Delays to 4th Self Employment Grant

Chancellor Rishi Sunak has made the decision to delay announcing the details for the 4th Self Employed Income Support (SEISS) grant until after the 3rd March as part of his budget statement.

Back in October 2020 it was originally announced that the 4th grant would be available from the end of February after the period up to January covered by the 3rd grant expired.

The announcement was made exclusively through Martin Lewis on rather than through official government outlets and that only the conditions for applying for the 4th great would be announced and not that the 4th grant will be available leaving millions of self employed people left waiting for much needed support and information.

Brexit – can I still employ someone from the EU?

More than likely due to Covid, the final Brexit deal trickled through at 11pm on January 1st 2021 fairly unnoticed – still working to EU time to last!

Unless you are importing or exporting goods, the only other immediate impact is on employment. If you currently employ EU Nationals you must ensure that they either qualify and have applied for a skilled worker visa, and you as an employer have a sponsor license, or they have applied for settled status by June 2021 (an employer can not force someone to take settled status however it would be advised to encourage this if they want to stay working in the UK).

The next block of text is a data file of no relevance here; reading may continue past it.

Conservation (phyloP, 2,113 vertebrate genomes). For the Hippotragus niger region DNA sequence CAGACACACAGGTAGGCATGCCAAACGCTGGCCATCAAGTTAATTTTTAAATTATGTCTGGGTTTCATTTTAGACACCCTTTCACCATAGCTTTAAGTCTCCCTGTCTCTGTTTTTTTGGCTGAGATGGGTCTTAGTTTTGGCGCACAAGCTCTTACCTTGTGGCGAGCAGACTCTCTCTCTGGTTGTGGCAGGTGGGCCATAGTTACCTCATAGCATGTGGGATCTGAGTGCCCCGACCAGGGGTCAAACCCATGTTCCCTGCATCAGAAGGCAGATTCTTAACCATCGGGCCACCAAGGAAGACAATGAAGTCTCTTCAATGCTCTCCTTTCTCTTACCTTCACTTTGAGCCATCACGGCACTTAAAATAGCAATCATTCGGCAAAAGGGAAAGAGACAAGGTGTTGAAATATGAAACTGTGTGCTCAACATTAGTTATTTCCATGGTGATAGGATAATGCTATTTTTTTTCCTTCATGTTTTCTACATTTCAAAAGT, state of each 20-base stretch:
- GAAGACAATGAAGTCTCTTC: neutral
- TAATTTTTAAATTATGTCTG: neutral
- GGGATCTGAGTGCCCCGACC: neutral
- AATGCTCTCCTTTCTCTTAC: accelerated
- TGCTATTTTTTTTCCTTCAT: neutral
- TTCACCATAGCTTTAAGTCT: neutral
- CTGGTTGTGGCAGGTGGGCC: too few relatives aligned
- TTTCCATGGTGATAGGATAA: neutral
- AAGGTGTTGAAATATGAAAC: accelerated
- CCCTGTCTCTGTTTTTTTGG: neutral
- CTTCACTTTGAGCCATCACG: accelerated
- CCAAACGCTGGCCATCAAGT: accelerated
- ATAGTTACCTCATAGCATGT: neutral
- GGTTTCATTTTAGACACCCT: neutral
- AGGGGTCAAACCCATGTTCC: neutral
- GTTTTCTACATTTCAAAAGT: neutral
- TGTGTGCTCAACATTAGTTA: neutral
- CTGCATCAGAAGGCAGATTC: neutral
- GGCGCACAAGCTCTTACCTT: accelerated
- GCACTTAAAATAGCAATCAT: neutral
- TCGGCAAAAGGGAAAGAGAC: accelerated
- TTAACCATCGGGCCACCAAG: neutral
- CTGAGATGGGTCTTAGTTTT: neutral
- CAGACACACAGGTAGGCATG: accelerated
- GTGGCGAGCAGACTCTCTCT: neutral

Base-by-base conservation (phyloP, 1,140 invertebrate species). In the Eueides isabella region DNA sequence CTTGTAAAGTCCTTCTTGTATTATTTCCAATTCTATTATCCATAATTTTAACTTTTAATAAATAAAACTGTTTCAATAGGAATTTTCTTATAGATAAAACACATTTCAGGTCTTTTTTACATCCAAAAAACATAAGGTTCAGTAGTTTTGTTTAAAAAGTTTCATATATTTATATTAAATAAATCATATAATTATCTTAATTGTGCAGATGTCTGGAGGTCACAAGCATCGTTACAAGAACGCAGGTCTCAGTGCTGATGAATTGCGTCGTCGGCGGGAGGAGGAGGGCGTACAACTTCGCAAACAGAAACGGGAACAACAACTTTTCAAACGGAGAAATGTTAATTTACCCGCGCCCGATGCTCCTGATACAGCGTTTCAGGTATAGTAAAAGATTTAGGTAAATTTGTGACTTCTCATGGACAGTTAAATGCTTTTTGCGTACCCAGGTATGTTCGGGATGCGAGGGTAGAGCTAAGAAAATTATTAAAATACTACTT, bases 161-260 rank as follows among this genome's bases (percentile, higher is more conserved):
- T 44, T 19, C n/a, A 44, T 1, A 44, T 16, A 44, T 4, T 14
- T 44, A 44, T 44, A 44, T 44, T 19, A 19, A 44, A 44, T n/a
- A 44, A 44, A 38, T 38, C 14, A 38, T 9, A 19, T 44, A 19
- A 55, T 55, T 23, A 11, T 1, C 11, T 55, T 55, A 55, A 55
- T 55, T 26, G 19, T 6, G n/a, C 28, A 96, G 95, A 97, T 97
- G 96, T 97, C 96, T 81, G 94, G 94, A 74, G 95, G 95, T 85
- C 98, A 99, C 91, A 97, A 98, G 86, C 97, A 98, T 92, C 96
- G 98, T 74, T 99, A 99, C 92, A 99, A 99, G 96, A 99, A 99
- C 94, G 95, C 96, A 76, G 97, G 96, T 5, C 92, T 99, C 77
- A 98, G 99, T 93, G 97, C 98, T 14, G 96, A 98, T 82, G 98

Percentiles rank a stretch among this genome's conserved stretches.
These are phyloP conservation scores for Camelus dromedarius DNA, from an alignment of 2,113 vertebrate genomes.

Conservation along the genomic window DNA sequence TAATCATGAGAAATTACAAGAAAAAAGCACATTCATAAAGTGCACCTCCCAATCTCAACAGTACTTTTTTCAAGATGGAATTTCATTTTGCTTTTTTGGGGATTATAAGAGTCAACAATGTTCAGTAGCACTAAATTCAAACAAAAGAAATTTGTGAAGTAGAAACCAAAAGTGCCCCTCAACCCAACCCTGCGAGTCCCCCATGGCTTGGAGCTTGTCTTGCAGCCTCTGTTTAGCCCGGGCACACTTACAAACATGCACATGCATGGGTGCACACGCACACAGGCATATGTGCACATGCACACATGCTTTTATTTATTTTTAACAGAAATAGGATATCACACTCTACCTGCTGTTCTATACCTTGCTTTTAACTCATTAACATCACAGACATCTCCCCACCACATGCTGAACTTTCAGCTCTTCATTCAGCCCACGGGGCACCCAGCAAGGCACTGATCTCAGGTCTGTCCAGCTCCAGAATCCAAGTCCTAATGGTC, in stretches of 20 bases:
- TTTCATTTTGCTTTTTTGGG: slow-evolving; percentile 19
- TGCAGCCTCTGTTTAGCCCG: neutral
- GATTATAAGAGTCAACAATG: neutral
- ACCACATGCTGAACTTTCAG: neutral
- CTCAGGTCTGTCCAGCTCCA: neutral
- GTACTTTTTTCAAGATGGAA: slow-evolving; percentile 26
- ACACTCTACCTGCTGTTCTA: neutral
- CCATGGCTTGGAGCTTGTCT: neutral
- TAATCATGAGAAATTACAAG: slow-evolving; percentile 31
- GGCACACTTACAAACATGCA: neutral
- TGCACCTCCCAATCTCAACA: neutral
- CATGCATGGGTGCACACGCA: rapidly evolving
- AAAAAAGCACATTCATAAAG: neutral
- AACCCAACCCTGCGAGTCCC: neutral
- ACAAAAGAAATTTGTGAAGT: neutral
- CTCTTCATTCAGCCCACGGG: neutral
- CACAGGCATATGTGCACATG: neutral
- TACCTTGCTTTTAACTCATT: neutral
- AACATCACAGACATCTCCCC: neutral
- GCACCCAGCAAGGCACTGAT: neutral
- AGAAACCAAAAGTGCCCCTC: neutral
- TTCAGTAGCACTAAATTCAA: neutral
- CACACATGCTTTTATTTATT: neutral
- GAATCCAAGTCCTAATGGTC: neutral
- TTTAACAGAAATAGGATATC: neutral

You can still employ people from the EU but they will now have to pass the criteria for skilled worker visa;

– they have a job offer from a Home Office licensed sponsor
– they speak English at the required level
– the job offer is at the required skill level of RQF3 or above (equivalent to A level)
they’ll be paid at least £25,600 or the ‘going rate’ for the job offer, whichever is higher.

Also an employer must apply for a sponsor license before the start of the employment in a similar way to employing non-EU nationals without the right reside in the UK.

There are some exceptions to the minimum payment to cover skills shortages but that still carries a minimum wage of £20,480 which arguably leaves many key roles exempt.

The EU provides an invaluable pool of highly skilled workers and employers should not see this as a barrier to employing the right people for the job but you must ensure you fully comply with all the new requirements or risk penalties. Full details can be found here;